Texas A&M University Saddle & Sirloin Club​​

​​This week's meeting will be held on October 4th
in KLCT @ 7 PM

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2016-2017 Honorary Members

 Mike Engler

Dr. Engler is CEO and Chairman of the Board of Cactus Feeders, Inc., an Amarillo, Texas based producer of commercial fed cattle and market hogs. Founded as a family company in 1975, Cactus Feeders has 800+ employees across the U.S. producing a million fed cattle and 700,000 market hogs annually with gross revenues of over $1 Billion dollars. 
Dr. Engler is active in livestock industry leadership having served as Chairman of the Texas Cattle Feeders Association, National Cattlemen’s Beef Association Long Range Planning Committee, Texas Tech International Center for Food Industry Excellence’s Advisory Board, the advisory board of the USDA CAP Grant on BRD, and the Texas A&M Animal Science Advisory Board.  Dr. Engler received his bachelor’s and doctorate degrees from Johns Hopkins University.  He completed his postgraduate training from Harvard Medical School’s Department of Biological Chemistry.  He is active in the Texas Panhandle community having established the Cactus Hunger Fund to alleviate childhood hunger through support of Panhandle food banks, weekend food programs and other hunger relief organizations.

​​Rachel Cutrer

Rachel Williams Cutrer ’01, is a 7th generation Texas rancher, business woman, author, philanthropist, and mother. She is married to Brandon Cutrer, and they have two daughters, Mollie and Ann Catherine. Rachel received her bachelor of animal science from Texas A&M University in 2001 and masters from Michigan State University in 2003. As a student at Texas A&M, she envisioned a need for communications professionals to specifically serve the livestock and agricultural market. From this idea, Ranch House Designs, Inc. was created. Today, Ranch House is considered the world’s leading livestock communications agency, managing the digital media and marketing campaigns for more than 700 agri-businesses and ranches worldwide.
Rachel and Brandon are also active in her family-owned V8 Ranch, a Brahman operation in Hungerford. They recently exhibited the 2017 and 2016 International Champion Brahman Female and sell approximately 200 bulls and 100 females each year to serve the beef cattle needs of the south. They also export cattle and genetics to all four continents.
The Cutrer’s are proud supporters of the Department of Animal Science. They provide an endowed scholarship in the department, and Rachel serves on the Animal Science Advisory Board. Rachel was an officer of the TAMU Saddle and Sirloin Club from 1999 to 2001. During her time at TAMU she worked for Dr. John McNeill and Dr. Larry Boleman and credits these two men as the mentors who shaped her professional career.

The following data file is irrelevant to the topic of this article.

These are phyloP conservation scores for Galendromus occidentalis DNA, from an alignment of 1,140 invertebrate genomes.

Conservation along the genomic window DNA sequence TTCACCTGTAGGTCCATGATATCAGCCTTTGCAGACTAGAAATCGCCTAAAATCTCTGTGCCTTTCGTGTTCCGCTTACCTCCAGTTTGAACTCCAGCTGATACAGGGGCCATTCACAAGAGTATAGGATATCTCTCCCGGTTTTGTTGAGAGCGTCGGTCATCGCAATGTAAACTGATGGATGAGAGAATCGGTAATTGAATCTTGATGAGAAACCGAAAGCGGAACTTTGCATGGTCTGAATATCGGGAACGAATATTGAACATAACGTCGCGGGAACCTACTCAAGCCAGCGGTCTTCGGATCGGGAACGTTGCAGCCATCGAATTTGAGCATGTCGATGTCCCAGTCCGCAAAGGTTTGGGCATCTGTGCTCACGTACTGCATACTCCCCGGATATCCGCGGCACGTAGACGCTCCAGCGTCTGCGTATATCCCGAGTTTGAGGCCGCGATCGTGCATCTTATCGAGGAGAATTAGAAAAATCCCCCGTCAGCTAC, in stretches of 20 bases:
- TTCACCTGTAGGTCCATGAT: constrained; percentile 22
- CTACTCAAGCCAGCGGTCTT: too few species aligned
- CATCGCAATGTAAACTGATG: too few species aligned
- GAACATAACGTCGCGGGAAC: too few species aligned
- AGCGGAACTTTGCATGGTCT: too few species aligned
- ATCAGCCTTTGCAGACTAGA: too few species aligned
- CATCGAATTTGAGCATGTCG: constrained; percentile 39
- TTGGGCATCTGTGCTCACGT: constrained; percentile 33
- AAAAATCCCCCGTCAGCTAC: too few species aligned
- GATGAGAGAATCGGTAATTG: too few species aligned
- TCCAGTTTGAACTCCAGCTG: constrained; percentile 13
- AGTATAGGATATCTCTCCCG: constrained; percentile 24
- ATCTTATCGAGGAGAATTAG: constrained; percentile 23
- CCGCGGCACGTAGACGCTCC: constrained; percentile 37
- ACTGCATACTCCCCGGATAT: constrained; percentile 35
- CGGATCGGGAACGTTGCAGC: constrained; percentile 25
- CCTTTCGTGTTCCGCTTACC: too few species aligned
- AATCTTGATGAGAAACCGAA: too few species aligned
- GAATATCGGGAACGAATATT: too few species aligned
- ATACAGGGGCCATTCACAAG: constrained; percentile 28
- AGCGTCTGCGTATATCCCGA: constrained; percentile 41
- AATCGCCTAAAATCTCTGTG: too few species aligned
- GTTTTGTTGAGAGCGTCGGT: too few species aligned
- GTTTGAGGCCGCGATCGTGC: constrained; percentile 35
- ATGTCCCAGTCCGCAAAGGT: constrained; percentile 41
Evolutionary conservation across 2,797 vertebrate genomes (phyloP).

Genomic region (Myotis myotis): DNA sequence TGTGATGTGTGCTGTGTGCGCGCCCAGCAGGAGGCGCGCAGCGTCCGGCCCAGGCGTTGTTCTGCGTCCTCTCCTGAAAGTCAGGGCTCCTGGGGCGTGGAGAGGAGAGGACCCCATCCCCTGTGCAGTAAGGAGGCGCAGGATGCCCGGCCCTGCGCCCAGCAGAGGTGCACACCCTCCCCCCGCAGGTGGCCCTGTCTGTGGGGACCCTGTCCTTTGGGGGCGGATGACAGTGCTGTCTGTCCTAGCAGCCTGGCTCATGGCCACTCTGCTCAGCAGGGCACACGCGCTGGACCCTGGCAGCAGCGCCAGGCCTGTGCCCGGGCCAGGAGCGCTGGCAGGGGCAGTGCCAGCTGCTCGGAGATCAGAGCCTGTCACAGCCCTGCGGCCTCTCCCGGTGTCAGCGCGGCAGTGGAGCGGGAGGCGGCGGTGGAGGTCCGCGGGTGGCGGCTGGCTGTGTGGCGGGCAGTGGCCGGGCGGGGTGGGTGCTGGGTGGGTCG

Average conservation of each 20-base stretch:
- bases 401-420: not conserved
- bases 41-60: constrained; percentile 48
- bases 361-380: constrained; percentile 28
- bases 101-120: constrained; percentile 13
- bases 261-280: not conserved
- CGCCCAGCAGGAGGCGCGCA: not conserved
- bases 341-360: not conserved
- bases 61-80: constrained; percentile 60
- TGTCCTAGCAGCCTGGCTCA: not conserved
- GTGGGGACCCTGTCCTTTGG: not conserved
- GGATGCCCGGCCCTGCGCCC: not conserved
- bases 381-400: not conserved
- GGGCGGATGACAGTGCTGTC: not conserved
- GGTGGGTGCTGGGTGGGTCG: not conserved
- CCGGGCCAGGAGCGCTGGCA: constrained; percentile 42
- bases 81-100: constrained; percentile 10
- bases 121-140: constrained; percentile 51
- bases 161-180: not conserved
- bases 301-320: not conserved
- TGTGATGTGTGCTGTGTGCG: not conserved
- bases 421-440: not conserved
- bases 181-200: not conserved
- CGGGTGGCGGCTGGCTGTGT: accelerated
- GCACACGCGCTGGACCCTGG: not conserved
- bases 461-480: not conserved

Norman Kohls

Norman Kohls was raised in Sisterdale, Texas, and attended school in Boerne, Texas. He was a member of the Kendall County 4-H and FFA Clubs where he was successful in exhibiting breeding sheep, show lambs and hogs. Kohls began his career at Texas A&M in 1968. His freshman year he walked on the Texas A&M baseball team as center fielder, but decided his true love was in agriculture.
Kohls participated on the junior and senior wool judging, the meats, and livestock judging teams during his time at Texas A&M. He also participated in the Saddle and Sirloin Club, and received the Outstanding Sophomore award.
Kohls graduated in 1971, and began his career in Guadalupe County as assistant agent. In 1975, he moved to Gonzales County as primary agent working in poultry, beef cattle, pecans and small grains. He then moved to Glasscock County, where he revitalized the 4-H program. He also introduced the Boer goat. The Boer goat could be crossed with a native Spanish goat, which greatly influenced the economy of West Texas. With the help of the West Texas Syndicate, live animals and embryos were brought in and the Boer goat industry in Texas took off. Kohls helped organize the first association and was the first President of the American Boer Goat Association. After 22 years of service and many awards from various associations, Kohls retired from extension to work on his herd of Boer goats.
He lives with his wife, Katherine Grover Kohls, on their ranch in Eldorado, TX. They raised three Aggies, Kallie Jo, Kaci, and Kayla Kohls. They now follow their grandchildren, who are their pride and joy, in baseball, volleyball, football and stock shows. The Kohls now focus their efforts on Dorper sheep, Red Angus cattle and Boer goats. His motto in all things has been- WE TRY TO MAKE A DIFFERENCE.